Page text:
Marilyn Moore supporters have filed complaints against Mayor Joe Ganim including contesting the results of the September 10 Democratic primary claiming absentee ballot abuses. When that happens expect return fire. Former City Councilman Joel Gonzalez has filed three complaints against Moore, the latest centers on her nonprofit Witness Project of Connecticut whose mission is “to increase awareness, knowledge, screening and early detection behaviors in African American women in an effort to reduce the number of women diagnosed with later stages of breast cancer,” according to the organization’s Facebook page.
Gonzalez asserts the state senator and mayoral candidate has been raising money at a time the public charity is listed as inactive, according to state records, something that can draw fines from the State Department of Consumer Protection where Gonzalez lodged his latest complaint. It can also create IRS issues based on the nonprofit status.
Gonzalez included in his complaints as exhibits screenshots of Moore’s personal Facebook page.
“Sooner or later she has to answer,” says Gonzalez, a regular contributor to the OIB comments section. “I am not making it up. All the documents you see are things she submitted. This is a legitimate complaint.”
Gonzalez, who supports Ganim, says he filed these complaints on his own with no prodding from the Ganim campaign.
Gonzalez has also filed two complaints with the State Elections Enforcement Commission accusing Moore of illegally collecting petition signatures for her qualified primary run and effort to appear on the Working Families Party line that fell short of the required amount for November ballot access.
Barring a court order for a new primary, Moore is waging a write-in campaign for November.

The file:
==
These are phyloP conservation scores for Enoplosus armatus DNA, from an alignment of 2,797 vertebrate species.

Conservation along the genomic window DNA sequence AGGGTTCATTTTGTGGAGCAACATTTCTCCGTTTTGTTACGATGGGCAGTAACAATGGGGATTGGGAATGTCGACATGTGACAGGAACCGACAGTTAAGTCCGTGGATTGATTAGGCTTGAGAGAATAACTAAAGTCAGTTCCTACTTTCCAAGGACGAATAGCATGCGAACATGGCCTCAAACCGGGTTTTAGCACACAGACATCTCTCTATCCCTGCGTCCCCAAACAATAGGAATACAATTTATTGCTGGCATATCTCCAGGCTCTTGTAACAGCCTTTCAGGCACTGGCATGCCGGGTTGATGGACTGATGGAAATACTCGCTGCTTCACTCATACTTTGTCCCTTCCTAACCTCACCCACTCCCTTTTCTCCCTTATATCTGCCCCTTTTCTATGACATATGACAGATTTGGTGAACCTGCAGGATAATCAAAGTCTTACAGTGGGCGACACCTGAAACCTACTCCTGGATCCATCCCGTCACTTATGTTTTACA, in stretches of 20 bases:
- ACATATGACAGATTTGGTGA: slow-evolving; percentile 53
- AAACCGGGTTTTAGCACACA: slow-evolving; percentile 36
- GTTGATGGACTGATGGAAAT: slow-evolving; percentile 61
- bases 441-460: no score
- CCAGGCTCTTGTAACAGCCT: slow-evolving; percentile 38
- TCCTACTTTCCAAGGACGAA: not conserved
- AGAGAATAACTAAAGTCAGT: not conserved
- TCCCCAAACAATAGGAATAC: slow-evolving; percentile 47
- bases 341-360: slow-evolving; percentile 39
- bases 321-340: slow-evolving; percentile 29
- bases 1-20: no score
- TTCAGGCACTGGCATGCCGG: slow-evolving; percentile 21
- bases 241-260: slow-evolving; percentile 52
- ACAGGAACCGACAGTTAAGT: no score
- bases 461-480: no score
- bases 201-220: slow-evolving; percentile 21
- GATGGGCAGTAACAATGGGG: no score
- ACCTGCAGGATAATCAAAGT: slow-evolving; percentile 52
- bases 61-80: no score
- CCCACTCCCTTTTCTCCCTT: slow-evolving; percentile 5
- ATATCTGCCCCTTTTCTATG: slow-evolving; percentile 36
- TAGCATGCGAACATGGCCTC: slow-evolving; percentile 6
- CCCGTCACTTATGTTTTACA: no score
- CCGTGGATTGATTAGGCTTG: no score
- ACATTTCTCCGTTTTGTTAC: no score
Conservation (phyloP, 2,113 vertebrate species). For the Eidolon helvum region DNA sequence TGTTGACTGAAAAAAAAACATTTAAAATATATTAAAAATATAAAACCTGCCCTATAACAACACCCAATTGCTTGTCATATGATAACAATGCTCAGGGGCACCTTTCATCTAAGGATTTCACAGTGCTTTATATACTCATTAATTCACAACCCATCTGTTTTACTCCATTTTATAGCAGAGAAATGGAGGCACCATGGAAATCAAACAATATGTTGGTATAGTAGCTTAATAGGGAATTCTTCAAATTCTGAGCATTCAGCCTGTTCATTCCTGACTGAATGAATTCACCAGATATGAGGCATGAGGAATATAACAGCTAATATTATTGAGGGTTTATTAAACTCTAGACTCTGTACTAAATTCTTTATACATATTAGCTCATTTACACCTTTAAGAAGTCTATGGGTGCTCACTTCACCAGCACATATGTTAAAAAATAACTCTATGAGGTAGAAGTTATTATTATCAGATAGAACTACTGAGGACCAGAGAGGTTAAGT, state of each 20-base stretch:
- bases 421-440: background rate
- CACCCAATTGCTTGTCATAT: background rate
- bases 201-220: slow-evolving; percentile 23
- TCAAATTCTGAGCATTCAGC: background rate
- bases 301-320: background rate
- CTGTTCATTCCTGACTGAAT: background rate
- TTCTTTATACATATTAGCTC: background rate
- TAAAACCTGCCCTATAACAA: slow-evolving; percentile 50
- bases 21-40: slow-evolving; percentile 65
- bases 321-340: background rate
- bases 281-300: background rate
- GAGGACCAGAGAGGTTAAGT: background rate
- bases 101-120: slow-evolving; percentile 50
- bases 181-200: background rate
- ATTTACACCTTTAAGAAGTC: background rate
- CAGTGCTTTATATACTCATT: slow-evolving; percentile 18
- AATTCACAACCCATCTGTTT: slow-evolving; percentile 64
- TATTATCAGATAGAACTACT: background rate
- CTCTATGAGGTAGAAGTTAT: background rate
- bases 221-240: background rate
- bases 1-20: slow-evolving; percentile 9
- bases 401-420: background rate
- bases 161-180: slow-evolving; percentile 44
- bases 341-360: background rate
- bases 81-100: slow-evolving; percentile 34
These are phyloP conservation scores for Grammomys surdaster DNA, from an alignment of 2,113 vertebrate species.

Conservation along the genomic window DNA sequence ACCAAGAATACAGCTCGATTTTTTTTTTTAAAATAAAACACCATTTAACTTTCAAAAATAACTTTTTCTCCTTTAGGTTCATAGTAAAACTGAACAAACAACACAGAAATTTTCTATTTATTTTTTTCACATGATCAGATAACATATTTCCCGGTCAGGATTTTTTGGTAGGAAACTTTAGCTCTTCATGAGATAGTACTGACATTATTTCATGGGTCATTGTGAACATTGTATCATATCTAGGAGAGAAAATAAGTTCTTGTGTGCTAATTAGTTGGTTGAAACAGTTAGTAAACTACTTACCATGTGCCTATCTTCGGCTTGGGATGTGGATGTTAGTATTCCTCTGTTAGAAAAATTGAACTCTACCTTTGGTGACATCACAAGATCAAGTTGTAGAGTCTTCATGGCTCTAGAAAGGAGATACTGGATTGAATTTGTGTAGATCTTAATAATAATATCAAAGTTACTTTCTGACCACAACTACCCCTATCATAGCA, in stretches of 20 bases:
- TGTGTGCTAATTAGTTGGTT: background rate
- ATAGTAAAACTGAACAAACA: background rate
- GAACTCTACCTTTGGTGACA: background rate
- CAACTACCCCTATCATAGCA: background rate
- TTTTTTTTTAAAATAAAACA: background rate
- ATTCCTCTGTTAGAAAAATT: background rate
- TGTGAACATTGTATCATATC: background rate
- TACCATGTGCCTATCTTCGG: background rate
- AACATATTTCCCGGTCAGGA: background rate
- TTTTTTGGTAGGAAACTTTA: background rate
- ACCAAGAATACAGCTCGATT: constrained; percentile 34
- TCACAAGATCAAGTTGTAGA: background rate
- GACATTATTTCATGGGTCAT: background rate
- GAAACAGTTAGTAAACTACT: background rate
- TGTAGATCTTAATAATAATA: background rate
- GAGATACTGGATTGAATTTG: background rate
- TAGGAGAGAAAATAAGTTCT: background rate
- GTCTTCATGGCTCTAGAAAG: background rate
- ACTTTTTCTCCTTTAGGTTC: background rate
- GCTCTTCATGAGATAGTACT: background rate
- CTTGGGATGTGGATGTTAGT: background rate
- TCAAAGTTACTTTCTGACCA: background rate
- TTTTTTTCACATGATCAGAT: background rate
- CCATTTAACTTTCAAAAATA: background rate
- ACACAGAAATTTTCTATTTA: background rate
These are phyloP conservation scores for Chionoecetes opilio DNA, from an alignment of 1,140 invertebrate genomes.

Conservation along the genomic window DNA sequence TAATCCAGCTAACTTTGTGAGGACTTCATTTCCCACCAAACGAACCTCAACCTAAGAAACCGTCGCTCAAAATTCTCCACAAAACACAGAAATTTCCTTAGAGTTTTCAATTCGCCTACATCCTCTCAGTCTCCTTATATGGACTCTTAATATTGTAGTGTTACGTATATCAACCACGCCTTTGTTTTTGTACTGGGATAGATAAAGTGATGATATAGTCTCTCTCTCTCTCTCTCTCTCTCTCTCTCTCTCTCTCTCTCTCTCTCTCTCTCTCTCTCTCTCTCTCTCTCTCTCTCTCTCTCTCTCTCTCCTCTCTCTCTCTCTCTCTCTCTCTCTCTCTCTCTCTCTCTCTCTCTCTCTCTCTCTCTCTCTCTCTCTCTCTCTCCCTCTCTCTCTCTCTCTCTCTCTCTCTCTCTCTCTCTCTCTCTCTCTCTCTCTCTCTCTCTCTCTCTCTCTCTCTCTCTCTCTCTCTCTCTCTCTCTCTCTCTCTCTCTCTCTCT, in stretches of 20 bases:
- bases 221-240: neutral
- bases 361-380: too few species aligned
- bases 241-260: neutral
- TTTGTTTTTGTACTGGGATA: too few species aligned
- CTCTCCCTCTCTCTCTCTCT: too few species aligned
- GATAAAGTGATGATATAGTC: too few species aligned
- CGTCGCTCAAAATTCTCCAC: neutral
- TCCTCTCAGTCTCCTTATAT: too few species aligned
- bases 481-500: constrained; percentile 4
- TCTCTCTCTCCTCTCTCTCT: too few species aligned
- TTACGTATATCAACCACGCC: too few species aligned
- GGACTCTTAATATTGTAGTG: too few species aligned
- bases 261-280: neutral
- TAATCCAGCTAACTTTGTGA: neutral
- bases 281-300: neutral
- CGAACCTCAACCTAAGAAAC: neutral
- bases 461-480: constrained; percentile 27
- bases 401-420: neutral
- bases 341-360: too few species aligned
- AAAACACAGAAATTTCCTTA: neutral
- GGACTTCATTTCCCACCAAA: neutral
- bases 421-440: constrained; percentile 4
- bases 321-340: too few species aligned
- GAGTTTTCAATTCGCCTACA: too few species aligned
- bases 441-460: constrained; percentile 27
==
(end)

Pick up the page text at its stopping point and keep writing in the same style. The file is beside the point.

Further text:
Moore told the Connecticut Post regarding Gonzalez’s consumer protection charge “It’s not me. I have not done any fundraising,” she added, explaining that the last time she raised money for the Witness Project, which links poor women with breast cancer services, was 2017.
It begs the question who would have access to Moore’s Facebook page to request donations? Many of her campaign supporters made donations to her organization that has helped hundreds of women.
There’s nothing sinister here, but these complaints and Moore’s failure to execute the simple task of securing roughly 200 verifiable signatures to appear on the November ballot raise questions about Moore’s organizational skills, her attention to detail and understanding of process, something some of her supporters share privately but not publicly.
Let’s give Moore the benefit of the doubt that she did not load these fundraising posts on her page. Well, someone did.
So far Moore’s default response to all these allegations is not me, I did nothing wrong.
What’s wrong with taking some ownership? “It’s an oversight and we’ll fix it.”
Facebook screen shot of April 30, 2019 post was taken Oct. 11, 2019
And this as well from Oct. 23, 2018:
What follows is Gonzalez’s complaint:
Among the exhibits: